The purification and characterization of ATP synthase complexes from the mitochondria of four fungal species

March 19, 2015, MRC Mitochondrial Biology Unit

ATP, the fuel of life, is produced in mitochondria of living cells by a molecular machine, the ATP synthase. We have isolated the machines from four fungal species, compared their stabilities and identified the proteins from which they are constructed.

The ATP synthases have been isolated by affinity chromatography from the mitochondria of the , Yarrowia histolytica, Pichia pastoris, Pichia angusta and Saccharomyces cerevisae. The subunit compositions of the purified enzyme complexes depended upon the detergent used to solubilise and purify the complex, and the presence or absence of exogenous phospholipids.

All four enzymes purified in the presence of n-dodecyl-β-D-maltoside had a complete complement of core subunits involved directly in the synthesis of ATP, but they were deficient to different extents in their supernumerary membrane subunits. In contrast, the enzymes from P. angusta and S. cerevisiae purified in the presence of n-decyl-β-maltose neopentyl glycol and the phospholipids 1-palmitoyl-2-oleoyl-sn-glycero-3-phosphocholine, 1-palmitoyl-2-oleoyl-sn-glycero-3-phosphoethanolamine, cardiolipin and 1-palmitoyl-2-oleoyl-sn-glycero-3-[phospho-rac-(1-glycerol)] had a complete complement of core subunits and also contained all the known supernumerary membrane subunits, e, f, g, j, k and ATP8 (or Aap1), plus an additional new membrane component named subunit l, related in sequence to subunit k.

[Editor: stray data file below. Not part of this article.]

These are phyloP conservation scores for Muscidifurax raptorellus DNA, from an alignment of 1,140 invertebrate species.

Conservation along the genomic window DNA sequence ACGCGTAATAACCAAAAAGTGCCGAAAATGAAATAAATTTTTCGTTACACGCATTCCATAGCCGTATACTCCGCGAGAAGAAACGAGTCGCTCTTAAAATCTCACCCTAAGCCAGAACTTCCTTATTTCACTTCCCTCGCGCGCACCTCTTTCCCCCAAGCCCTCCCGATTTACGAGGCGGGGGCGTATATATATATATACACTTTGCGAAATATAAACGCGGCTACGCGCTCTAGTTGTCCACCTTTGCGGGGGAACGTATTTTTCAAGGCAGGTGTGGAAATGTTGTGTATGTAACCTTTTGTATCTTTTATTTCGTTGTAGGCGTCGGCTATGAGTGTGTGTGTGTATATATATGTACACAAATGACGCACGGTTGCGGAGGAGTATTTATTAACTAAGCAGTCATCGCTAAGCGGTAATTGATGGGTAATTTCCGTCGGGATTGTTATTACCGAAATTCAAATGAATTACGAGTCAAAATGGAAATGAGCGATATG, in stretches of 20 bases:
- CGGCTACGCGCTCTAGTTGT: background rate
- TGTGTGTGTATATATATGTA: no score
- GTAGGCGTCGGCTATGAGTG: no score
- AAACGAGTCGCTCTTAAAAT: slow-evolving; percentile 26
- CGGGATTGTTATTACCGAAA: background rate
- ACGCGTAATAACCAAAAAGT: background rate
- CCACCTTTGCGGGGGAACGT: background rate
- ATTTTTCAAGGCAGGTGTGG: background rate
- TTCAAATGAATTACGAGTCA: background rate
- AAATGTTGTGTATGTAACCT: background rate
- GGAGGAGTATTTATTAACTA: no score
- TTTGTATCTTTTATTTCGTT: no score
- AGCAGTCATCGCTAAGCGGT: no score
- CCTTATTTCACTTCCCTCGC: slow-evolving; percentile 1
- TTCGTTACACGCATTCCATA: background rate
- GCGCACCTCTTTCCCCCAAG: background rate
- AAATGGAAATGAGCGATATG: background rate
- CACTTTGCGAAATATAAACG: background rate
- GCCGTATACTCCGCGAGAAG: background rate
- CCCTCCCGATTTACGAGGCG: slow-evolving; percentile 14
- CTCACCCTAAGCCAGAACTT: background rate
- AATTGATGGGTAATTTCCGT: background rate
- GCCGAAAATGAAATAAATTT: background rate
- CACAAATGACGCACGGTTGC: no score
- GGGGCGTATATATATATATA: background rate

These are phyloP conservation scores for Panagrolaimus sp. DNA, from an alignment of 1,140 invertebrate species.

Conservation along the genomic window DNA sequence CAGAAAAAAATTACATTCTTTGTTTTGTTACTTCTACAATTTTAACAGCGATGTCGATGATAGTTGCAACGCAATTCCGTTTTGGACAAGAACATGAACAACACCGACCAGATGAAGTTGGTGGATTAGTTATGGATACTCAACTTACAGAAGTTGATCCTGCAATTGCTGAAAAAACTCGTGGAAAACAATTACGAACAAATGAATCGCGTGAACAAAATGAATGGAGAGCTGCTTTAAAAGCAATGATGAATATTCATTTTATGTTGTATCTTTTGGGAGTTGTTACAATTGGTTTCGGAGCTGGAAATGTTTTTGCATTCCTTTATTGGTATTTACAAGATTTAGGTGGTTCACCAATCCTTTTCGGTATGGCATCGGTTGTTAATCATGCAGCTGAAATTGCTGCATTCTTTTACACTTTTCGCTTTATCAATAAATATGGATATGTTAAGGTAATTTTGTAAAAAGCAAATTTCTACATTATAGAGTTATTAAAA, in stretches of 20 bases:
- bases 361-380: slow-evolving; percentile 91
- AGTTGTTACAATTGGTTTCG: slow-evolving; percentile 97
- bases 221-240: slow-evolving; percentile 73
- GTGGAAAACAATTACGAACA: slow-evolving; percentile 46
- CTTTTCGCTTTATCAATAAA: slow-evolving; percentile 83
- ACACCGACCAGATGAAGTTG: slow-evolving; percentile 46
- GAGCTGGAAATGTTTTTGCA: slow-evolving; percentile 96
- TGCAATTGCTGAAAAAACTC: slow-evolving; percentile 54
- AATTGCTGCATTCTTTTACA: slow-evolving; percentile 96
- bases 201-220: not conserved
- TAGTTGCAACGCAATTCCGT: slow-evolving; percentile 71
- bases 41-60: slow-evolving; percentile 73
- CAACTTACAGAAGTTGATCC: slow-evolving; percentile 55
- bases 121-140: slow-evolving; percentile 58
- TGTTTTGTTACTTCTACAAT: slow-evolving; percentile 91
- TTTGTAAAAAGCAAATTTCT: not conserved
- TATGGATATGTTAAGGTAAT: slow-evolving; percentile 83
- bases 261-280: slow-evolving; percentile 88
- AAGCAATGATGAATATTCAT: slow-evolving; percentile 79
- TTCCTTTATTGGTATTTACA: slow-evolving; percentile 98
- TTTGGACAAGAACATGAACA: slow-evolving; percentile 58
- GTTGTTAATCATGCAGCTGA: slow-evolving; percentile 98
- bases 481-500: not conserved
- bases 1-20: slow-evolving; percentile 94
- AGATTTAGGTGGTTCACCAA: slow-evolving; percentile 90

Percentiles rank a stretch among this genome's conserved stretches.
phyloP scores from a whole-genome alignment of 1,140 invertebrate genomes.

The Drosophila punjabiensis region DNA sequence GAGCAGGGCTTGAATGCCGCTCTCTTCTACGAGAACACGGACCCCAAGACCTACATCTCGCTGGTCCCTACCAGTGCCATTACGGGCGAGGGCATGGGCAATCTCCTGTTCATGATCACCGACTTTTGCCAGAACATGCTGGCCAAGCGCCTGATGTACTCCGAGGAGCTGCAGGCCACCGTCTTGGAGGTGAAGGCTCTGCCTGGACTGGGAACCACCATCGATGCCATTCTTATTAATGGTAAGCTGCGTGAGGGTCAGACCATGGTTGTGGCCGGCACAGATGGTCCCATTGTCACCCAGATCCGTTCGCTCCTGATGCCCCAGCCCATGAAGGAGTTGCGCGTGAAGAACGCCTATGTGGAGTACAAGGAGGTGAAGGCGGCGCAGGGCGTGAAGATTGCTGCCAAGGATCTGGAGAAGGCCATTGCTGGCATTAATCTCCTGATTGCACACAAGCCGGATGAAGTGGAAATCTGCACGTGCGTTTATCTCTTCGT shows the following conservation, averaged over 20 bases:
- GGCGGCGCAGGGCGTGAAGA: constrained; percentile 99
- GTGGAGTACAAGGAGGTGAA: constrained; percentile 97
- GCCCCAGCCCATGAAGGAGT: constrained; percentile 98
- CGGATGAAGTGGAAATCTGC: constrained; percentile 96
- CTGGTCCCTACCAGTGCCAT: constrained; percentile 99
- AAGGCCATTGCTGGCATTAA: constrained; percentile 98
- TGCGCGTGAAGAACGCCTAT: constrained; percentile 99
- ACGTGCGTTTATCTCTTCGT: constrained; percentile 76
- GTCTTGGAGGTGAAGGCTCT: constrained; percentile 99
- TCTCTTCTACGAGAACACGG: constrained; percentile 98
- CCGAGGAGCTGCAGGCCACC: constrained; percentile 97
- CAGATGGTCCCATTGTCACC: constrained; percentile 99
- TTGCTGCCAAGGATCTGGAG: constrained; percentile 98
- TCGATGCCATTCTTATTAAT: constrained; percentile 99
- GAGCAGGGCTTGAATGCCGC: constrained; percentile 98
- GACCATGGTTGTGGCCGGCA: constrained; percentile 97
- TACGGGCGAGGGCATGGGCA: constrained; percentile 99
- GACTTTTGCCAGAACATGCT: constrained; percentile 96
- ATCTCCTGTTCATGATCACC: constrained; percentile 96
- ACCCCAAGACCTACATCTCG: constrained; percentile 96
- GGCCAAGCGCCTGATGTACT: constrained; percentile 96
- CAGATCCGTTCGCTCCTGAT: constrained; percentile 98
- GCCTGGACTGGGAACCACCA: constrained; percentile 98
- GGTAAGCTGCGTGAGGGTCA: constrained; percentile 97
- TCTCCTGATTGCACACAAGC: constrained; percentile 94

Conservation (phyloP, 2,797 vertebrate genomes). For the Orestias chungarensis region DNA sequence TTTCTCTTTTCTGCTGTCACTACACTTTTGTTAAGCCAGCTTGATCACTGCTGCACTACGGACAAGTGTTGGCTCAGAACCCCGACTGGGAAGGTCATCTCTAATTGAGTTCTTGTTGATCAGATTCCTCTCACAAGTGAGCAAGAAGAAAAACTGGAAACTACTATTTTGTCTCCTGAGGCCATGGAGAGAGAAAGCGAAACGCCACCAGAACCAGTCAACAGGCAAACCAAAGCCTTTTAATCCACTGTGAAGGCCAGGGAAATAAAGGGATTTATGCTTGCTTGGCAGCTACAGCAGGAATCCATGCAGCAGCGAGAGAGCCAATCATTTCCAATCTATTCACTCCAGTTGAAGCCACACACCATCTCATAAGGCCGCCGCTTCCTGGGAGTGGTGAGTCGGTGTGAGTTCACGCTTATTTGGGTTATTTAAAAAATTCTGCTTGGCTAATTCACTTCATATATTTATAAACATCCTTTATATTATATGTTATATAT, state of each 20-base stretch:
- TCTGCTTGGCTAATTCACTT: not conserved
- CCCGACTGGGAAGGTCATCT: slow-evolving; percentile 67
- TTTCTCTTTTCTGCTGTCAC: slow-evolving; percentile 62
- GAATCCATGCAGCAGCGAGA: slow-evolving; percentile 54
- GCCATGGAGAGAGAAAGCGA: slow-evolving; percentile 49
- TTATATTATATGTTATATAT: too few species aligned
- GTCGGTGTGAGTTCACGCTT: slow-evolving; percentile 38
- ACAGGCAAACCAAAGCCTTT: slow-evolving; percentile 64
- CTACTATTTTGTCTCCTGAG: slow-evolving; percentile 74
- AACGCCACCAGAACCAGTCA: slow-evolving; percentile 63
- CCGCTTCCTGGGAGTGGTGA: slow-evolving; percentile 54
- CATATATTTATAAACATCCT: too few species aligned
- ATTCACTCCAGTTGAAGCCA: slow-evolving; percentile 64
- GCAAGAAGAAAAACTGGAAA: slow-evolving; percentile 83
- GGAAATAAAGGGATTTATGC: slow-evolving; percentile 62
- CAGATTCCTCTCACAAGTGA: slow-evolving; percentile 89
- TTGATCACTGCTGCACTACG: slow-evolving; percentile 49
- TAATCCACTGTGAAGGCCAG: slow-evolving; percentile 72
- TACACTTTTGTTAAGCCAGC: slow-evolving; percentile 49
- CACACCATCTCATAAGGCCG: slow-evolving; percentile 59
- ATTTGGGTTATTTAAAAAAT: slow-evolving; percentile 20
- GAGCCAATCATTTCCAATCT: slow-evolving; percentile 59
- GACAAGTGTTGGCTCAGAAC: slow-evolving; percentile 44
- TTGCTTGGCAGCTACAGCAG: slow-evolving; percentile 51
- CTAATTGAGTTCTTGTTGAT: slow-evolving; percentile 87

The catalytic domain of the enzyme from P. angusta was more resistant to thermal denaturation than the enzyme from S. cerevisiae, but less stable than the of the bovine enzyme, but the stator and the integrity of the transmembrane proton pathway were most stable in the enzyme from P. angusta. The P. angusta enzyme provides a suitable source of for studying the structure of the membrane domain and properties associated with that sector of the .

Explore further: Transport molecule forms a protective structure to guide proteins to cell membrane

More information: "The purification and characterization of ATP synthase complexes from the mitochondria of four fungal species." Sidong Liu, Thomas J Charlesworth, John V Bason, Martin G Montgomery, Michael E Harbour, Ian M. Fearnley and John E Walker Biochem. J. (2015) DOI: 10.1042/BJ20150197

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Whydening Gyre
not rated yet Mar 22, 2015
A pretty dry and non laymen-type article -
nicely done...
5 / 5 (1) Mar 22, 2015
These molecules should rotate or they're broken...

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